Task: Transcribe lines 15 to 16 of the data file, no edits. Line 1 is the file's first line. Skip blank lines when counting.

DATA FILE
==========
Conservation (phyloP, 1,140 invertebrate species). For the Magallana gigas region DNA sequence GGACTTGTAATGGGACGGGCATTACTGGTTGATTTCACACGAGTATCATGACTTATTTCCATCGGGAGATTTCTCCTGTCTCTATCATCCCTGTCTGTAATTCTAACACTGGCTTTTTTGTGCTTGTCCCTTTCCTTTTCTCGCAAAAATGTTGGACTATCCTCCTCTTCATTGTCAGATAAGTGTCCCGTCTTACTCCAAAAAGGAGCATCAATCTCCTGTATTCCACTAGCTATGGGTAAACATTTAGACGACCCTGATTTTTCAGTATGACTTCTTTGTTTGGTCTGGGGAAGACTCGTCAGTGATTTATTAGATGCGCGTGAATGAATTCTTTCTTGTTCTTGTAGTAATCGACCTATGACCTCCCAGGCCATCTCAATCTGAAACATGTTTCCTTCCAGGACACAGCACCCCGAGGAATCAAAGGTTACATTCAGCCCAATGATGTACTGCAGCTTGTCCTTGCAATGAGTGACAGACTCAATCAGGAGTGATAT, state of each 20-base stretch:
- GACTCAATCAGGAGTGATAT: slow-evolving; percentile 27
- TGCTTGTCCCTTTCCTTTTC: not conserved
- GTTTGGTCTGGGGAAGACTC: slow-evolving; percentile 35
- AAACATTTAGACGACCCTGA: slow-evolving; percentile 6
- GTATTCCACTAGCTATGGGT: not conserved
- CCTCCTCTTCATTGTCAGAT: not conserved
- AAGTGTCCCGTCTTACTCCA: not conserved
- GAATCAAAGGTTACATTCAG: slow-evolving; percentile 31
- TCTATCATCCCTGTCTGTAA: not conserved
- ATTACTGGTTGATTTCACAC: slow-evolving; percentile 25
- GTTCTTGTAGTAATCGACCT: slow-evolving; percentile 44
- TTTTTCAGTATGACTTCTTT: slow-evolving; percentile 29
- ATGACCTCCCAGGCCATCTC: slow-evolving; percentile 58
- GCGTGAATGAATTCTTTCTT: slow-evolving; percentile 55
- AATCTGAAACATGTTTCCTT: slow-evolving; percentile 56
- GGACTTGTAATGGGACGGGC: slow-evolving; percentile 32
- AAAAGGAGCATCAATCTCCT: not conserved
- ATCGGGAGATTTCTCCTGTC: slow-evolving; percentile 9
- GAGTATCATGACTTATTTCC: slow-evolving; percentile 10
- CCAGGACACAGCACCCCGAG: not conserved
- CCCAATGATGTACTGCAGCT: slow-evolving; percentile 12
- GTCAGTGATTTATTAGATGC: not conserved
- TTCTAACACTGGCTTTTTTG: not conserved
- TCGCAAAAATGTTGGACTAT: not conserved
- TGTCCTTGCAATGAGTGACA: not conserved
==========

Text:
- GCGTGAATGAATTCTTTCTT: slow-evolving; percentile 55
- AATCTGAAACATGTTTCCTT: slow-evolving; percentile 56